Studies that applied activity theory (AT) as their theoretical and analytical lenses examined: academic application of computer-based video games (Amory, 2010; Ang, Zaphiris & Wilson, 2010), computer supported collaborative learning (CSCL) (Collis & Margaryan, 2004; Lipponen, Hakkarainen & Paavola, 2004), mobile learning (Uden, 2007; Sharples, Taylor & Vavoula, 2007) and explicit and tacit knowledge sharing by teaching communities (Baran & Cagiltay, 2010). These multiple studies have emphasised among other issues: technology's mediation of knowledge construction, emergence of reflective and expansive learning from explicit play, the complexities arising from the lack of a unifying theoretical and methodological framework in CSCL and use of AT to inform the design of new environments and support mobile learning.

A handful of studies that employ AT to examine the needs and outcomes of designing constructivist learning environments have emerged (Jonassen & Rohrer-Murphy, 1999; Jenlink, 2008; Fullick, 2005). Jonassen & Rohrer-Murphy (1999) employed AT to demonstrate how human consciousness emerges from socio-cultural contexts and transforms through their engagement in activity systems. They argued that AT provides a powerful framework for analysing the needs, tasks and outcomes of designing constructivist learning environments, due to the consonance of the assumptions of AT with those of constructivism and situated learning. Similarly, Jenlink (2008) demonstrated how conversations mediate the design of educative human activity systems. He located design conversation in an activity systems framework to illustrate its dynamic relationships with subjects, purpose, artifacts, community, design work, and socio-cultural rules governing design.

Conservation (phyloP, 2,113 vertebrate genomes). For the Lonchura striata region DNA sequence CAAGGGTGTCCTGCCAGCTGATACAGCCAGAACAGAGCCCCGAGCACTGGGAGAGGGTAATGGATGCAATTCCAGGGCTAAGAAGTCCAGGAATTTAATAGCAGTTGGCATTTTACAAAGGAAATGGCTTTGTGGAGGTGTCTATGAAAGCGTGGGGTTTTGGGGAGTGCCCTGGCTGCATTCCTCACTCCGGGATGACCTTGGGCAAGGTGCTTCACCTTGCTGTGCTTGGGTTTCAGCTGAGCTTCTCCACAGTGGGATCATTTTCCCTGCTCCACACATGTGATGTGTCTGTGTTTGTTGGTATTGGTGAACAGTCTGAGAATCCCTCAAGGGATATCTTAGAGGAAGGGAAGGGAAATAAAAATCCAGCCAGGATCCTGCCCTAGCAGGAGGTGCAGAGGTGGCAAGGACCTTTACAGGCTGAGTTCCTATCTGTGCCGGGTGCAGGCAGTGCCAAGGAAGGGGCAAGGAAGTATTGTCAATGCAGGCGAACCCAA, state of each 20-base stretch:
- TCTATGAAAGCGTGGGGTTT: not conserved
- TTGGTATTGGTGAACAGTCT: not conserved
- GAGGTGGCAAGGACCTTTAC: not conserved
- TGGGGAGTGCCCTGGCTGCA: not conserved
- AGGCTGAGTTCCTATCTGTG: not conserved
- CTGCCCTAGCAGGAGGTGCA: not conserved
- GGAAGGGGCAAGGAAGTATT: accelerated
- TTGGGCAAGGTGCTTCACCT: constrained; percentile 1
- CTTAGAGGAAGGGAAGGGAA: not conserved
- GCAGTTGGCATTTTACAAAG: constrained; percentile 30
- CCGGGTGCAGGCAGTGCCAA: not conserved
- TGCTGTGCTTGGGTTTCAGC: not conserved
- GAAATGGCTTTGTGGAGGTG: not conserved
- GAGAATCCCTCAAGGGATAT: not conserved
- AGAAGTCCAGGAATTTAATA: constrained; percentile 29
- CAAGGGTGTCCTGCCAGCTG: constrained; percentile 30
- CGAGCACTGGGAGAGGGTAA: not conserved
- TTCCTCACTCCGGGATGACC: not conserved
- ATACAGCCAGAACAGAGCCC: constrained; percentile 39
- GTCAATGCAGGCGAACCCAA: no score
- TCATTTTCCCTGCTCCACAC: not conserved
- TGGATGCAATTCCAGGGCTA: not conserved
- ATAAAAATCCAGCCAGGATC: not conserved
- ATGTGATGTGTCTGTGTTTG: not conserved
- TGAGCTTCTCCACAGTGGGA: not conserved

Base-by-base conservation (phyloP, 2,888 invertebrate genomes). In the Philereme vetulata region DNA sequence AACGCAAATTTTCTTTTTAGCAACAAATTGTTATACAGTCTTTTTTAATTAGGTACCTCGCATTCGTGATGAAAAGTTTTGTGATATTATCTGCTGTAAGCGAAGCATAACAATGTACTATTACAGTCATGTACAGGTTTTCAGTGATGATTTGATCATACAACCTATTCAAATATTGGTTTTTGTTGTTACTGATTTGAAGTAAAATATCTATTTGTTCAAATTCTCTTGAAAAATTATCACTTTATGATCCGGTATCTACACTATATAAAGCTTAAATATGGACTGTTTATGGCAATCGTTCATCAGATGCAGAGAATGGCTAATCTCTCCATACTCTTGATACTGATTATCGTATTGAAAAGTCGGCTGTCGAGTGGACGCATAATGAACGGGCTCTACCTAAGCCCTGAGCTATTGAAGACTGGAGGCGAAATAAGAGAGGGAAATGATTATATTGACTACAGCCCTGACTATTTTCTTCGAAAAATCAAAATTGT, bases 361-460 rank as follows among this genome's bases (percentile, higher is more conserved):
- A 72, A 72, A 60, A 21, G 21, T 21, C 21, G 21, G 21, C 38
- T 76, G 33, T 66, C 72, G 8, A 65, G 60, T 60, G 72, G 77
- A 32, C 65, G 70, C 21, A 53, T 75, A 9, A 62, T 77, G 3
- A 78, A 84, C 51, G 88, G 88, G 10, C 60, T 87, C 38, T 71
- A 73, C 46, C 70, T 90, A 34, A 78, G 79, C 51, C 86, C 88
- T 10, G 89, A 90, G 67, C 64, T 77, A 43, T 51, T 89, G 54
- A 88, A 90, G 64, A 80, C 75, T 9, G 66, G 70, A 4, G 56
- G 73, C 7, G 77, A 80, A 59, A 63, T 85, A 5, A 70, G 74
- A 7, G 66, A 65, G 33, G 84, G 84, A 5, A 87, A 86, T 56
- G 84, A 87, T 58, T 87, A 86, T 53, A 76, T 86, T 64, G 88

Despite their demonstration of AT and activity systems' mediation of knowledge and learning, these studies are not anchored in social networking environments (SNE). Consequently, studies that deploy an AT framework to unravel collaborative knowledge development in SNEs are disappointingly low (Masters, 2009; Rambe &Ng'ambi, 2011). Given university students' domestication of social networking technology coupled with "their willing[ness] to invest a significant amount of time in learning and teaching skills [...] within informal networks" (Bell, 2011), an examination of student support structures in SNEs potentially illuminates our understanding of collaborative knowledge building in collective activity systems. Consequently, Engestrom's (1987) framework is employed to provide unified theoretical and analytical lenses for deconstructing the influence of Facebook-enhanced educator-student and student-peer interactions on the cognitive scaffolding of Information Systems students.